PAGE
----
as a lovely and charming Sweetheart for the 
Delts. 

Leading the Delts in their active and reward- 
ing year were Tom Lorch, president; John Har- 
grove, vice president; Alan Armstrong, trea- 
surer; Chuck Kneese, recording secretary; and 
Dick Lane, corresponding secretary. 




\ | 



i t _ 



' vr 









Sigma Chis present the Scholarship Trophy for academic excellence to the proud men 
of Delta Tau Delta. 



I 



Skip Admittead and Charlotte Kreusch attempt to master 
the game "1 vi.i.er" at a Social. 




BB * r- : 

HOB 

DRIB 



i 



Naomi Ryon prepares to return a serve as partner Dick Lane watches in awe. 



1% — Housing 




Newly pinned, Greg Stromm quickly learns 
the bitter side of love as the Delt pledges drag 
him to the lake for the traditional dunking. 



President Tom Lorch lends a helping hand to Jane Walden at one of the frequent Delt exchange 
socials. 



Housing — 189 




Active members of Kappa Sigma are from left: James O'Neal, Garry Hoyt, Gary Faust, James 
Anthony, Larry Fon. ROJT 2: Paul Warder, Jim Kopernak, John Niemeyer, Mrs. Jean Still- 
wagon, housemother; Steve Sadler, Hugh Owen. ROW 3: Vaughn Metz, George Smith, Bob 
Baldwin, Leon Angelacos, Nelson Siegler, Dan Tooker, John Wisel, Vic Wukovits. ROW 4: Vern 
Burga, Phil Ludeman, John Serantagas, Brian U ' ebber, Doug Rodgers, Scott McKinney, Mike 
Mehagan, Jim Buydos. 




Kappa Sigma pledges are from left: Jeff Devens, Dave Pfrommer, Joe Benson, Don Gayuski. ROW 
2: John Schroder, Paul Elstre, Cecil Cook, Jeff Vorick, Ollie Smith. 







Dan Tooker learns the hard way 
fraternity man's work is never done. 



that 



Date night at the Kappa Sig house finds a 
few of the brothers "sitting this one out." 



Promoting campus spirit, the Kappa 
Sigs started the year with the first big 
campus event, Sadie Hawkins Day. Pro- 
viding a release from the routine of col- 
lege life, this day features a complete re- 
versal of tradition in its "girl-chase-boy" 
arrangement. 

Athletics, a strong asset in the fra- 
ternity was demonstrated in several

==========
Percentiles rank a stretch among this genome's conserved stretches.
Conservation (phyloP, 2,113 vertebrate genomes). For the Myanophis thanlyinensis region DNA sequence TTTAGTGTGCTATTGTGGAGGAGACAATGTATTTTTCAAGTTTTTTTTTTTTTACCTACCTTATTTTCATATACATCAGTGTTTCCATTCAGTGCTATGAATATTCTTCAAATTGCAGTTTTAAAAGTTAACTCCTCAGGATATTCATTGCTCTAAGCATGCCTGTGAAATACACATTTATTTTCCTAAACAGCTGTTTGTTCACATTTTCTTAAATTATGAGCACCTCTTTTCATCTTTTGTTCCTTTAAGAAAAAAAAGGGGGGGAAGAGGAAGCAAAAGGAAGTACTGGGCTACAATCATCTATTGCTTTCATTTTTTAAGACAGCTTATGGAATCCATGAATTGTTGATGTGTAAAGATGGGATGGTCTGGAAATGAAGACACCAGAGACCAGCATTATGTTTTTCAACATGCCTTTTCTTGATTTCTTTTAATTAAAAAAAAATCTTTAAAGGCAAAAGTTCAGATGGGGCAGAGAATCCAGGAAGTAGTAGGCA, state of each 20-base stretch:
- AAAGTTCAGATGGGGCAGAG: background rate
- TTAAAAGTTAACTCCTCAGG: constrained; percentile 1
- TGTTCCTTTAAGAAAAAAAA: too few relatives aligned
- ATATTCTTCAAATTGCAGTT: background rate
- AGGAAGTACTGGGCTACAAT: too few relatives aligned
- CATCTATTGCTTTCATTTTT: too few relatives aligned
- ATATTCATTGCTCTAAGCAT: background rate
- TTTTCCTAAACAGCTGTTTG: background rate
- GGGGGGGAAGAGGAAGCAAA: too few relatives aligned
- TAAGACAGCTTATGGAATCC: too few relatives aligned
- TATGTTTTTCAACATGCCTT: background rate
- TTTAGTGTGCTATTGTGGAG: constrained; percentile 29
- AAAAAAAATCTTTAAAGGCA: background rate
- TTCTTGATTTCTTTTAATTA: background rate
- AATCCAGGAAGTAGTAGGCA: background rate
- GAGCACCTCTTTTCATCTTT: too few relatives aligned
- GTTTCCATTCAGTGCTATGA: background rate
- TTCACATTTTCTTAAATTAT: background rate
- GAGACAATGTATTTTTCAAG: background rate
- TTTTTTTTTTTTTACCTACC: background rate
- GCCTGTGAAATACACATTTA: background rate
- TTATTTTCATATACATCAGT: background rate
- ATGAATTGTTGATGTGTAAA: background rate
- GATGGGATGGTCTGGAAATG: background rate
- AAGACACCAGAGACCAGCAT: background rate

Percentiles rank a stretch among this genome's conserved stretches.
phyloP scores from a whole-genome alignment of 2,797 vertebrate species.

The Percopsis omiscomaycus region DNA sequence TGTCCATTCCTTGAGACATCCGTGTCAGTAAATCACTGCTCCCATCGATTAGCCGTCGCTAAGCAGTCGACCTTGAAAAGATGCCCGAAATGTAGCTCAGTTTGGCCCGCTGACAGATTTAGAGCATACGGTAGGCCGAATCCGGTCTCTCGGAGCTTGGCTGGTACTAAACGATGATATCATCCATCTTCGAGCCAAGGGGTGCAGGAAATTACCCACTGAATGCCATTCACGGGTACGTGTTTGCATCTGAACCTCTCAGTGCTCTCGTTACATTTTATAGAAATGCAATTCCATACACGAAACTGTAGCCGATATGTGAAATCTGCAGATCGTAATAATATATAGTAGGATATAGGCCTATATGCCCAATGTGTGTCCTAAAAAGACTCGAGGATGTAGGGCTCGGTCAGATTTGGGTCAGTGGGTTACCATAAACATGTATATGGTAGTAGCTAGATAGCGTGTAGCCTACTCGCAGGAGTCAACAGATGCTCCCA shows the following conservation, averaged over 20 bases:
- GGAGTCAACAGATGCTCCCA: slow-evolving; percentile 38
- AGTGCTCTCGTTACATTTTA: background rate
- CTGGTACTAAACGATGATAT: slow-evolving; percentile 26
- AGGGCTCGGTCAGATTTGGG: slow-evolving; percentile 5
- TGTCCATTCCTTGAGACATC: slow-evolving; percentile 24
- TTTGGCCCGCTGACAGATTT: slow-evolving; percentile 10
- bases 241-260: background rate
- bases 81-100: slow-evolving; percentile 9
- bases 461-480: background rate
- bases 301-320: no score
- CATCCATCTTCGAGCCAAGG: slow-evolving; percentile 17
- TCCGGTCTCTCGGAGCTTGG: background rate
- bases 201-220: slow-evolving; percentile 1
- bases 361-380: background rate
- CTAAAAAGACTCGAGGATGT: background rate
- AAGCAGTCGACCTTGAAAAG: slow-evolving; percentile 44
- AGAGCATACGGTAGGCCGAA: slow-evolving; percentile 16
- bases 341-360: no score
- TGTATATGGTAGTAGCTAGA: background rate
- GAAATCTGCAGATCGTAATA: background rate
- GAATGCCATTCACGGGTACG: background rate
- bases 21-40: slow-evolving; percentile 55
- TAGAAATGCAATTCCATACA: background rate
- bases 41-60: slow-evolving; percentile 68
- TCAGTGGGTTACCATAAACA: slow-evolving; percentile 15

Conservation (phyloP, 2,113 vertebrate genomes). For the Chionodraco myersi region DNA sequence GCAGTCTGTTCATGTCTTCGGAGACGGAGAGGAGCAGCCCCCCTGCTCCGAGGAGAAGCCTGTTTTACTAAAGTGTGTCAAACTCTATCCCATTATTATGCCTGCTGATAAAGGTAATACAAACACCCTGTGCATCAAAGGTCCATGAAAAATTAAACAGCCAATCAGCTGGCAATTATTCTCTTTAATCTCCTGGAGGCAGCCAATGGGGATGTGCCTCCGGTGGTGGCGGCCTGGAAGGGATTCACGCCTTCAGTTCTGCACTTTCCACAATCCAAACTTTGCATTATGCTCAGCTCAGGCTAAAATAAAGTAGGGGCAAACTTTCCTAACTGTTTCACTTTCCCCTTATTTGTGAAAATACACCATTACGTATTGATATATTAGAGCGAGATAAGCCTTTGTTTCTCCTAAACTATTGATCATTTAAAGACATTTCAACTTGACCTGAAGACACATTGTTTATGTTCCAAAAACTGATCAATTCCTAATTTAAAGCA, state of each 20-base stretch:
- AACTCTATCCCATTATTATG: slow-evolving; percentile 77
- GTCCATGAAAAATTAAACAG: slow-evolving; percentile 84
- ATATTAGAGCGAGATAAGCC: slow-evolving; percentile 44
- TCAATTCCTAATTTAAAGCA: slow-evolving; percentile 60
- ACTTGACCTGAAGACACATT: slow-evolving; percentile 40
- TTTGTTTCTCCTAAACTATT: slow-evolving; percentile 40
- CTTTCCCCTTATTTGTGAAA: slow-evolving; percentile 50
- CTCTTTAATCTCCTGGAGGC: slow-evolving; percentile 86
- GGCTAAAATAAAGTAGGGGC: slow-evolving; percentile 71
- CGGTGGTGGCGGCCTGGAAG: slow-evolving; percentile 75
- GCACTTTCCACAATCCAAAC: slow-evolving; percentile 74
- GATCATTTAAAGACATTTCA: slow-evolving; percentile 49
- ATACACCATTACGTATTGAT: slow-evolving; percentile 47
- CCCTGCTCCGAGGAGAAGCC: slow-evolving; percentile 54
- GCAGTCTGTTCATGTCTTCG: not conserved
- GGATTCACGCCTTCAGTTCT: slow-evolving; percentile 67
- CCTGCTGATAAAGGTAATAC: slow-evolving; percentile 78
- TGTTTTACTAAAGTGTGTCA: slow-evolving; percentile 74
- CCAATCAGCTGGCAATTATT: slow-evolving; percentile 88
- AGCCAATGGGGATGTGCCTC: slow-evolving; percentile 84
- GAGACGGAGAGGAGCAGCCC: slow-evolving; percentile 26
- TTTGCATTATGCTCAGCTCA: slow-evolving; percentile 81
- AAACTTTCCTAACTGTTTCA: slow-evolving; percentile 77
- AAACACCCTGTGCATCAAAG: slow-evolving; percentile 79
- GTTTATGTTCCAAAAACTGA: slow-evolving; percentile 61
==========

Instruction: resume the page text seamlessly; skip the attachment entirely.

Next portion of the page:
events including IM Football Cham- 
pions, 2nd in IM tennis, State Day 
Basketball Champions plus a large num- 
ber of participants in varsity sports. 

Guided by Nelson Siegler, pres. ; Scott 
McKinney, v.p.; John Reese, sec; Paul 
Warder, tres. ; George Smith, pledge 
trainer, and other assistants the Kappa 
Sigs completed a successful year exem- 
plified by their being chosen to host 
Kappa Sig State Day. 

Held in high esteem were Sweet- 
heart Janyll Booth and Dream Girl, Liz- 
ann Gribben, both members of Kappa 
Kappa Gamma sorority. 




Joe Smothers enjoys the fascination of Ameri- 
can literature. 




Oh, to be, a pledge again'. 



190— Housing 



Kappa Sigs 

Harbor Athletes; Sponsor Girl-Boy Chase 




The Phantom strikes the Kappa Sig Homecoming house decs. 




Leon Angelacos — caught with his tennies down. 



Housing — 191 



Lambda Chi's Win Cross 
Country; Initiate 
100,000th Member 



Highlighting the year for the Lambda 
Chi's was the groundbreaking for their 
new S300.000 addition which hopefully 
will be completed during the summer of 
1968. In its final form the addition will 
double the physical capacity of the 
house. 

One of the most highly coveted awards 
was captured by Mark Macke in the 
title Most Outstanding Freshman. The 
Lambda Chi's annual Watermelon Bust 
contest boasting the biggest crowd ever 
was again an overwhelming success cul- 



minating in the crowning of Cissy Col- 
pitts "Miss Watermelon Bust". 

An unusual twist in the swing of 
things was accomplished in the initia- 
tion of Dan Dullaghan as the 100,000th 
Lambda Chi in the national fraternity. 

Tom Bredeweg, pres.; Dan Schull, 
v.p.; Joe Forgey, sec; Tom Wills, 
tres.; Mark Matuszewski, pledge train- 
er; and additional officers combined ef- 
forts to lead the house in a fruitful year 
on campus. 




t f if t | if 



Lambda Chi Alpha Actives and 1st semester officers are from left: Bill Woodruff, Jim Lill, Norm 
Blum, Janis Janet-Am, Don Crane. ROW 2: Mark Matuszewski, Mark Macke, Bob Andersen, 
Mr) -'Hinders, housemother; Tom Bredeweg, Dan Schull, sec; Tom Wills, tres. ROW 3: Bob 
Conley, Ron Luken, Steve Carroll, Mike Norman, pres.; Harold Bennett, Bill Dax, Joe Forgey, 
BUI Booher, Bob Kristensen, Dan Dullaghan. ROW 4: Brail Lowe, Bruce Calabreese, Phil Stickels, 
v.p.; Al Veeck, Julian Peebles, Bruce Smith, Gary Pellon, Bob Stiles. 




Pledge Trainer Mark Matuszewski keeps pledges 
in line. 



192 — Housing 




Hard-working pledges helped to make the Watermelon Bust a success. 




Randy Beldon and Rusty Wagner are eager to help with the construction of the 
new addition. 





Lambda Chi Alpha pledges are from left: Tom Reynolds, Rick 
Lee, Charlie Chiesa, Joe Burst. ROW 2: Tom Popa, Lee 
Parker, Dan Halvorson, Greg McDonald, Steve Konkle. ROW 
3: Rick Grey, Rusty Wagner, Larry Gardner, Dan Bradburry, 
John Meyer, Randy Belden, Jay Varga, Bob Seavers. ROW 4: 
Frank Smith, Tim Costello, Denny Eggers, Buzz Alden, Bill 
Mitsos. 



Gary Pelton and Jay Varga prepare to make a fire. 



Housing — 193 





Jean Harlow agrees that the Phis do need a new addition. 



These pledges are being instructed in the